Monday, November 13, 2006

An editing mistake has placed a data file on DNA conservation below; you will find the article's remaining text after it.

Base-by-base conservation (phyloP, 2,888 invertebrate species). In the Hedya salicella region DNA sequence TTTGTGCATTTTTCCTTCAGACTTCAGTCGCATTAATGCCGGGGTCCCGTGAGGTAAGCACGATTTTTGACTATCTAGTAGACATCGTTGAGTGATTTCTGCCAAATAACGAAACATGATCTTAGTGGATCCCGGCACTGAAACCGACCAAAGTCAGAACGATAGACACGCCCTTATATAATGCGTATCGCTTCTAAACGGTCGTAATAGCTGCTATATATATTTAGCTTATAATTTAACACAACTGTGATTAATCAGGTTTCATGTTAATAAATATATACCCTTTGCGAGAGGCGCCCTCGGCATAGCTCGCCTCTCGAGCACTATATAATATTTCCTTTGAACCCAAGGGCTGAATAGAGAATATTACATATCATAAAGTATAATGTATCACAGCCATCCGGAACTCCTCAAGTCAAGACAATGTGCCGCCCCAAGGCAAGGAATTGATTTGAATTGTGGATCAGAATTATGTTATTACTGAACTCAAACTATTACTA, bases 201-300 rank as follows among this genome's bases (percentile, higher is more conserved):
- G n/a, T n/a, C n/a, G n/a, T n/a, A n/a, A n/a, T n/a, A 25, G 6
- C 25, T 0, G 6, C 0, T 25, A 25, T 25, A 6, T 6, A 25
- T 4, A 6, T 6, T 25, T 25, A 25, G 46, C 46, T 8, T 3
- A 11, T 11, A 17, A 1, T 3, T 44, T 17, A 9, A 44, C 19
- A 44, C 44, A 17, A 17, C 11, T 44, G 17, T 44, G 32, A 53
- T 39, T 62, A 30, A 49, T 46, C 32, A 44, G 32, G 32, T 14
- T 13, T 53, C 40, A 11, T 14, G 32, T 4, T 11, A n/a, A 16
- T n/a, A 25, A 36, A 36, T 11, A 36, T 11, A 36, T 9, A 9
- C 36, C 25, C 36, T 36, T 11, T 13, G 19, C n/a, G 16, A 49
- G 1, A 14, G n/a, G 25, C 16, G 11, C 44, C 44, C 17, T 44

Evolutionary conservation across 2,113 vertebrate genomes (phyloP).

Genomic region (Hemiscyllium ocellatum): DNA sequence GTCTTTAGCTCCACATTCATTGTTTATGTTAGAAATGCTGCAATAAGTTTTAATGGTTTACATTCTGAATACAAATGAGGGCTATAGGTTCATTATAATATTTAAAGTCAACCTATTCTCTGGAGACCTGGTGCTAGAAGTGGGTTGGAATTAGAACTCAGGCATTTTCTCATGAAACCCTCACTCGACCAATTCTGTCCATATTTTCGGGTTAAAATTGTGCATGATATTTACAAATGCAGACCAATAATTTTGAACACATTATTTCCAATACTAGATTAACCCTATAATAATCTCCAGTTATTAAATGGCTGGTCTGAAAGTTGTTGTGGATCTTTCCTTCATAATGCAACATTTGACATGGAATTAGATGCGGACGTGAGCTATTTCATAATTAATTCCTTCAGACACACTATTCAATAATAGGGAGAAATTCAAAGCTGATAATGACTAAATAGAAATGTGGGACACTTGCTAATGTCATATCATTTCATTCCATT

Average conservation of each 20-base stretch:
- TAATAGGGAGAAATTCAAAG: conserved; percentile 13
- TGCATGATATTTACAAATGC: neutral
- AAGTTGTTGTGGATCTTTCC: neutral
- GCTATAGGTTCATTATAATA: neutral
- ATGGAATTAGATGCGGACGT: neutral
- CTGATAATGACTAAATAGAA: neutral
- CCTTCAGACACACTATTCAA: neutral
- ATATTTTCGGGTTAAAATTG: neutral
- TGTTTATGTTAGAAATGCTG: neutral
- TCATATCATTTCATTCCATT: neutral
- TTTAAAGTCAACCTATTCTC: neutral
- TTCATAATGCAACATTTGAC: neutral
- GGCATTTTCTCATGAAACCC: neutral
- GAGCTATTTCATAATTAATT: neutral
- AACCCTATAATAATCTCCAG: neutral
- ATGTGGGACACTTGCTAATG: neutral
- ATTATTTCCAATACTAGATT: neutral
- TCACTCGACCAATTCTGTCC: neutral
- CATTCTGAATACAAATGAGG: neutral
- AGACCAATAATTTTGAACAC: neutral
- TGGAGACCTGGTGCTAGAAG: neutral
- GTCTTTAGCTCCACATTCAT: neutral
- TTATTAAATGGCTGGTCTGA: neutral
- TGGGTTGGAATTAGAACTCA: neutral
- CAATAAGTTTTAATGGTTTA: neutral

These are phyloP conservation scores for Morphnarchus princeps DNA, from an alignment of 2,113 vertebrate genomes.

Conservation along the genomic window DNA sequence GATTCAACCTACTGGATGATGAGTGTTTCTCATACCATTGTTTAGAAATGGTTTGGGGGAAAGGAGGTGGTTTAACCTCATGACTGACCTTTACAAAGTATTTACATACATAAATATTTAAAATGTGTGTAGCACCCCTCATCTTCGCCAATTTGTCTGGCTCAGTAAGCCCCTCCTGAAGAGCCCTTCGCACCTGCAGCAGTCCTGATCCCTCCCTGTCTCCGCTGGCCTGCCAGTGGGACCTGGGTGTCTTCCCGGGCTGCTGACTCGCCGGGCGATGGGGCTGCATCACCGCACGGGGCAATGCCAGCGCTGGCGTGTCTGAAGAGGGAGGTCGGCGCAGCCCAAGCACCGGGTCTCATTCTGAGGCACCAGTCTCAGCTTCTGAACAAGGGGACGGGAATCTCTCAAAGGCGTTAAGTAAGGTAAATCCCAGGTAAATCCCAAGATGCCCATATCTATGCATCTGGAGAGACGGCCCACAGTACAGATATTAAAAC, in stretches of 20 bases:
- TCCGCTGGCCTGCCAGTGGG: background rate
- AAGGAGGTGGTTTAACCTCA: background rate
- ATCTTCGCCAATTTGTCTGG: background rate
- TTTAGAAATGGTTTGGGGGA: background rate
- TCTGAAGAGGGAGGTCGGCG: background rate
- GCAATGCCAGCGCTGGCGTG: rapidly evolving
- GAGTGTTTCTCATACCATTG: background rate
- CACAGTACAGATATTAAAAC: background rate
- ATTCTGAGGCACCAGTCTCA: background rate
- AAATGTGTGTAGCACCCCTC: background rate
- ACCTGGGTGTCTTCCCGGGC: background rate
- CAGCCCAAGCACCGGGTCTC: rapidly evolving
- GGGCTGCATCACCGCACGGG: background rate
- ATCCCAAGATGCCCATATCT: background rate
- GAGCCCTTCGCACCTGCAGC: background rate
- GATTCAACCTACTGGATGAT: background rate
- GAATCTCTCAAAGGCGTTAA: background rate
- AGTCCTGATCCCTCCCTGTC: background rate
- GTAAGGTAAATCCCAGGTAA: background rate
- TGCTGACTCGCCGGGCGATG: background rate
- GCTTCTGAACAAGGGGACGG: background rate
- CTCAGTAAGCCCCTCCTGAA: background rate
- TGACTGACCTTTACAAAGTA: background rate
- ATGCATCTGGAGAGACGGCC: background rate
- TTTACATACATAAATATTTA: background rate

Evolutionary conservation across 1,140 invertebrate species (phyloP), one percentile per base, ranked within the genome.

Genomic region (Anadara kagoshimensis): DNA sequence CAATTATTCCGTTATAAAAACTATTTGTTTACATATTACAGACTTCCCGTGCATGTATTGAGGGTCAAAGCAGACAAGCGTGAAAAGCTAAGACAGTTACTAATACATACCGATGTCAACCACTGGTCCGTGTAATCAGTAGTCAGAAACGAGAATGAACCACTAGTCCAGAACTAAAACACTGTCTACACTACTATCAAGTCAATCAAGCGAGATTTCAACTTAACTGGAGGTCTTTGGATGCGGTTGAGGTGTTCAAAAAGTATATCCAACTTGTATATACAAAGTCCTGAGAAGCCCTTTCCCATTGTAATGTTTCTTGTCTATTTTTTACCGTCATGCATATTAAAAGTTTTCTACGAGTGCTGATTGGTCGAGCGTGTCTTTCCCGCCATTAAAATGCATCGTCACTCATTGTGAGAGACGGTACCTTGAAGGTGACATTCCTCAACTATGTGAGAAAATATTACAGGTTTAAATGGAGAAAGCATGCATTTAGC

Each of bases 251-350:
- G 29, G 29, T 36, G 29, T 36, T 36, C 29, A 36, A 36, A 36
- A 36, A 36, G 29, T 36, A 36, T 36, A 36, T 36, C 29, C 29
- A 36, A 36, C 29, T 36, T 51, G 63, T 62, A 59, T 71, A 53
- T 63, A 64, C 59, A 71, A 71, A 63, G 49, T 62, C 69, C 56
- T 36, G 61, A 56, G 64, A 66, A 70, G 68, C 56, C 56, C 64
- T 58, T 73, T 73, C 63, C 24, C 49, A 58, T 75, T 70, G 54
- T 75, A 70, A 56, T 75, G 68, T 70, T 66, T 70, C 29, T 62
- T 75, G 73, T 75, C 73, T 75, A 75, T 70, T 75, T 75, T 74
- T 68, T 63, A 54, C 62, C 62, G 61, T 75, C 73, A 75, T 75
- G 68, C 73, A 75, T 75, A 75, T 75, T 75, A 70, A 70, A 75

Justice and Joy The texts this Sunday affirm God’s birthing of the future. Their promise-bearing words urge just and hopeful lives today. Hannah cries out to God in distress. God’s hearing goes named in the child “heard of God” (Samu-el). With Hannah, we may sing with joy, celebrating the justice of God that breaks open the future to new life. 1 Samuel 1:4–20; 2:1–10 In biblical times, a childless wife was viewed with scorn for her failure to provide her husband and family with heirs. Hannah suffers such ridicule. Yet, Hannah joins those women in Hebrew and Christian scriptures whose barrenness becomes the opportunity for the birthing of promise. Hannah does not let go of the one who can bring life and joy. And God does not disappoint. Dynamics of community are revealed in this text in several ways. Elkanah, Hannah’s husband, does not waver from loving her. Peninnah, her “rival,” gives Hannah no peace by “irritating” her (a Hebrew word that has the meaning of “to cause to thunder or tremble”). Eli, the prophet, jumps to an errant conclusion, but then listens. And in listening, Eli then sends her away in peace by affirming that Hannah’s asking will find answer. God is often portrayed as the promise-keeper in scripture, a trait that brings hope to individuals and communities. In verses between (1:21–28) and following (2:18–20) the focus passages, Hannah is the one who keeps her word. And in so doing, she helps lay the foundation for Israel’s hope through dedicating her son Samuel to serve God. It is a powerful story of a mother who offers God the very promise given her. It is a poignant story, where the narrator reveals that Hannah “used to make a little robe and take it to him each year” (2:19). The joy of Hannah taps into deep hopes for the whole of Israel. The song Hannah sings (2:1–10) is not a lullaby for the son she has entrusted to Eli. It is a victory song for the Holy One of Israel, who overturns conventional wisdom and dismantles earthly powers while uplifting the very ones this world overlooks and oppresses. Hannah’s son Samuel is a sign of the future God has in store, a future that in verse 10 hints at a “king” and an “anointed” one. Hannah’s child will be the one who anoints. God’s promises, like Hannah’s, will be kept. Hannah’s song is echoed in the Magnificat of Mary (Luke 1:46–55) in structure and themes. The notes these women sing harmonize in the chord of God’s new order that lifts up the lowly and brings low the haughty. For Hannah and Mary, their songs trace from and aim toward the birth of a child, in whom God’s promises of justice and joy will be kept. In contrast to the community provocation that irritated Hannah, Hebrews urges provocation to love and good deeds. In Hebrews 10:11–14, (15–18), 19–25 the “day approaching” serves as a motive and an ethic for living in community today. Encouragement based on God’s sure promises builds up community. In Mark 13:1–8 Jesus speaks of the birthpangs to come, when God disrupts what had been the one constant in Israel’s religious community – the temple. Yet, similar to Hannah’s song, Jesus reveals that such upheaval points to a future in God’s realm. The gifts Hannah brings to community, first in her persistent trust and then in her child Samuel, are enormous. What of our selves do we entrust to the care and keeping of community? What stanzas might we add to Hannah’s song to celebrate reversals unleashed by God for the sake of the future? Who today would embrace Hannah’s song? Who might flee from it? Why?